University of Chicago professor Cathy Cohen’s talk on April 13 as part of the Research to Impact series began with two essential questions: what is political knowledge?; and how does race/ethnicity shape the different types of political knowledge used in communities?
According to Cohen, political knowledge is multi-dimensional and goes beyond the conventional conception of liberal democratic participation to include another type of political knowledge that is particularly germane to the experience and political existence of Black Americans: carceral violence. When political knowledge is defined in the unconventional terms of state violence, popular beliefs about Black political knowledge are challenged. Rather than considering Black people to be less politically knowledgeable than white people, we can recognize the different types of political knowledge that motivate different forms of political participation among Black Americans. By identifying the carceral state as a second critical dimension of political knowledge, Cohen brings to the fore the interactions between marginalized communities and the state that produce different types and uses of political knowledge.
Knowledge of the carceral state is a more relevant form of political knowledge among Black youth, and new media is the primary tool through which this knowledge is developed and disseminated. Cohen draws a historical parallel between the role of visual arts in the Civil Rights Movement, the “groundbreaking and heart-wrenching” images of Emmett Till, and the more recent video images of the police beating of Rodney King in order to convey the ongoing significance of media technology in documenting Black suffering and resistance, and in producing political knowledge. With technology, ordinary people have the means and ability to film, edit, and disseminate information online without mass media gatekeeping, and this process produces a unique type of digital knowledge and political acumen.
According to Cohen, the carceral state and new media produce a Black social media sphere wherein the carceral face of government is actively reveled. In addition to facilitating the mass distribution of images of Black death and harassment, social media also produces a sense of connection to a larger Black community. Because communities of color disproportionately experience and witness violence, Cohen contends that these communities have a greater knowledge of the carceral state, and are highly politically knowledgeable.
Using data from the third wave of the 2015 Youth and Participatory Politics Survey, and additional questions to measure group-based differences in levels of carceral violence knowledge, Cohen identified statistically significant Black-white and white-Latinx differences in levels of conventional and carceral knowledge. Notably, a relationship between political knowledge and frequency of internet access was found: the more internet use the more knowledge a respondent had across both domains of carceral and conventional political knowledge. According to Cohen, young people of color consumed more images of state violence than whites and, a type of online homophily appeared to operate whereby the more knowledge about victims of carceral violence that whites and Latinx respondents had, the less likely they were to engage online with other white and Latinx peers. Cohen described this internet effect as a type of “racial echo chamber” that leads to the polarization of political knowledge, and a different impact of carceral political knowledge for Black people. Of the three groups, Black people were most knowledgeable of carceral violence, most likely to engage with peers highly knowledgeable of carceral violence, and least likely to engage in conventional forms of political participation.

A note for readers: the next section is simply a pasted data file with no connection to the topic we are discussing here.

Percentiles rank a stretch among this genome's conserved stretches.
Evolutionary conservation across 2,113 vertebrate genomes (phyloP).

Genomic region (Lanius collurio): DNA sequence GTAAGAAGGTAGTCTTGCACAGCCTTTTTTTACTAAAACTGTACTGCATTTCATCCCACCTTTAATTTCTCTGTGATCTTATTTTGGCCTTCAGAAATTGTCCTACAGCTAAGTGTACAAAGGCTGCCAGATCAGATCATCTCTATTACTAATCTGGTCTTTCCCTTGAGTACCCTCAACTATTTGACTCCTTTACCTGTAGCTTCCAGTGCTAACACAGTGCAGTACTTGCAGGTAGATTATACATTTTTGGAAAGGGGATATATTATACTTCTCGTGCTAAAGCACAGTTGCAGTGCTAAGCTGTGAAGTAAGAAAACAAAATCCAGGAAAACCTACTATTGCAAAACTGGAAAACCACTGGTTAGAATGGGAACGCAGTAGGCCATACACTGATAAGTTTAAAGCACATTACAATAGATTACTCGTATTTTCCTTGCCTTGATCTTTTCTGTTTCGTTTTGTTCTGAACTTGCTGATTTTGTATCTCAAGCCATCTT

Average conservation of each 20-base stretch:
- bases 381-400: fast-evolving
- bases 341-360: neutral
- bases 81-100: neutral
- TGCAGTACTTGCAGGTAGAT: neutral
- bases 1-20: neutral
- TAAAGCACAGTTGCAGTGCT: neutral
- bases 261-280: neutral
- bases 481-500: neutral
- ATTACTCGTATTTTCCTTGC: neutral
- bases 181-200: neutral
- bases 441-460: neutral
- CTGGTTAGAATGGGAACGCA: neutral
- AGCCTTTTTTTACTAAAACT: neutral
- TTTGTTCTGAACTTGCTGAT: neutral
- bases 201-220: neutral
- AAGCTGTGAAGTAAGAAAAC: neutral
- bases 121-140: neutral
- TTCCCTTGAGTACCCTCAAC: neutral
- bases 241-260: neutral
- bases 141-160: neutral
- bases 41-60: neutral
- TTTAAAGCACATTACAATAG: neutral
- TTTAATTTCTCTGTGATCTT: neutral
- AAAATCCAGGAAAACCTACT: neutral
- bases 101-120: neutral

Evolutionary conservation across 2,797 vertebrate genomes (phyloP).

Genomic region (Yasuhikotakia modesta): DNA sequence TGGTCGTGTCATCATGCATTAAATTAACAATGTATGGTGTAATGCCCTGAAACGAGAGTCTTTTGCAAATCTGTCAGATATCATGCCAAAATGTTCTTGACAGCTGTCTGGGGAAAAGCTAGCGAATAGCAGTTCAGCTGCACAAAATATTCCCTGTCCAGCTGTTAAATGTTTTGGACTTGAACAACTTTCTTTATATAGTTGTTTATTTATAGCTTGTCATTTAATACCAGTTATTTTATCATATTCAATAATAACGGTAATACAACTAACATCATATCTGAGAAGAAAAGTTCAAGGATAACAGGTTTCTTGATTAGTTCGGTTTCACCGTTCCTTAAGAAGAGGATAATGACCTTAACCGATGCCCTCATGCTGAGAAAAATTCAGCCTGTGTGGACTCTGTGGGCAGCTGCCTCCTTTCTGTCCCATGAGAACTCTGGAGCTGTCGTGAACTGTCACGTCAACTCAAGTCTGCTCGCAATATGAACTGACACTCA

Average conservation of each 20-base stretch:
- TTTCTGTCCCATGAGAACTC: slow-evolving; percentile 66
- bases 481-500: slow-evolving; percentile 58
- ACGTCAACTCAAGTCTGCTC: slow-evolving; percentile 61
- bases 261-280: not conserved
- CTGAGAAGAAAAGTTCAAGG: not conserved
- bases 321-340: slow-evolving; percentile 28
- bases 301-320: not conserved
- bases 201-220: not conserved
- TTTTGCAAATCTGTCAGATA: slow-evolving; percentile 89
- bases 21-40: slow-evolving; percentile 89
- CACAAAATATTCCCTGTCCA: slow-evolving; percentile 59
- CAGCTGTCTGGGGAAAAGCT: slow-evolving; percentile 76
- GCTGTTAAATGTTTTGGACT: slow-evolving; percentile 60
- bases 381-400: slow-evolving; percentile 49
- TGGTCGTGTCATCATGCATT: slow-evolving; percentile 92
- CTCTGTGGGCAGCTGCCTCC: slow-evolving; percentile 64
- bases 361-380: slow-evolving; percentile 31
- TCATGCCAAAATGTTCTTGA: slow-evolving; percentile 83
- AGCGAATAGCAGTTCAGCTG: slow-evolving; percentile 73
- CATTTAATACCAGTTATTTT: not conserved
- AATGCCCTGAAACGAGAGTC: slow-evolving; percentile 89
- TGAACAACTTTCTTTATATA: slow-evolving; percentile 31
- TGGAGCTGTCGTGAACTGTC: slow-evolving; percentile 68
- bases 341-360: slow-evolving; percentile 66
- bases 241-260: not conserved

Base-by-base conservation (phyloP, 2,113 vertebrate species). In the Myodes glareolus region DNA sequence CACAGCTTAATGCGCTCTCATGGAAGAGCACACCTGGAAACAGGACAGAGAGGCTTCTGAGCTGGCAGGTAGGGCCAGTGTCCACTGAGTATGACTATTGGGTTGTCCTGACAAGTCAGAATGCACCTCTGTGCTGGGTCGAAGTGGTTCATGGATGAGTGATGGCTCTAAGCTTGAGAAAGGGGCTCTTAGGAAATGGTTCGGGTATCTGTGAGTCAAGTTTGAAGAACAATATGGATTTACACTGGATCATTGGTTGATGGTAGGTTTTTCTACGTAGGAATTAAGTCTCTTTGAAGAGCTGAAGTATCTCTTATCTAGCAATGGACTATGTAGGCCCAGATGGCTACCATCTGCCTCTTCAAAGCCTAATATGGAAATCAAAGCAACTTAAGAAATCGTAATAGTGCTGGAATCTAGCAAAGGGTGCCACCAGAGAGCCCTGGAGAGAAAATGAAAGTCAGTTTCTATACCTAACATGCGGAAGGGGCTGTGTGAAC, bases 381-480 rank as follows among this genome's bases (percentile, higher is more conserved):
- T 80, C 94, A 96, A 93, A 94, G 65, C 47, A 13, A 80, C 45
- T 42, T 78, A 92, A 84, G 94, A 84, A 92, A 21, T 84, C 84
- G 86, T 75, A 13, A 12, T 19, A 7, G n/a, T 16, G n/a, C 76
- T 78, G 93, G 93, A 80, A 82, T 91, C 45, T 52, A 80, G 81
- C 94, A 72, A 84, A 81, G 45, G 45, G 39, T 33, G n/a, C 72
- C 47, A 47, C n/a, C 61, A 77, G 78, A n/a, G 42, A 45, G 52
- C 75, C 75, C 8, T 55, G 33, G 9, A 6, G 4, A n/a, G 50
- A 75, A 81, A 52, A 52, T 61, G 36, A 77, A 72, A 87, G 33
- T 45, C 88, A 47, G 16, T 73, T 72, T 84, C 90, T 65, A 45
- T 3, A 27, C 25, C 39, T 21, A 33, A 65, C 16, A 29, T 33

In addition to expanding the conception of political knowledge to be more inclusive, Cohen’s research also expands our understanding of political education, political participation, and the myriad ways that communities engage in civic activity. More specifically, this research challenges the dominant narratives regarding Black people as fully-engaged citizens because it suggests that carceral violence does not automatically and exclusively extinguish Black civic engagement. It can also serve to consolidate Black political knowledge and motivate diverse forms of self-efficacy, determination, and civic participation.
Cathy J. Cohen is the David and Mary Winton Green Professor at the University of Chicago. Cohen is the author of two books, The Boundaries of Blackness: AIDS and the Breakdown of Black Politics (University of Chicago Press) and Democracy Remixed: Black Youth and the Future of American Politics (Oxford University Press). She is also co-editor of the anthology Women Transforming Politics: An Alternative Reader (NYU Press) with Kathleen Jones and Joan Tronto. Her articles have been published in numerous journals and edited volumes including the American Political Science Review, NOMOS, GLQ, Social Text, and the DuBois Review. Cohen is the founder and director of the GenForward Millennial Survey Project and the Black Youth Project. She is also co-editor with Frederick Harris of a book series at Oxford University Press entitled “Transgressing Boundaries: Studies in Black Politics and Black Communities.” Cohen has also been the recipient of numerous awards including the Robert Wood Johnson Investigator’s Award and the Robert Wood Johnson Scholars in Health Policy Research Fellowship.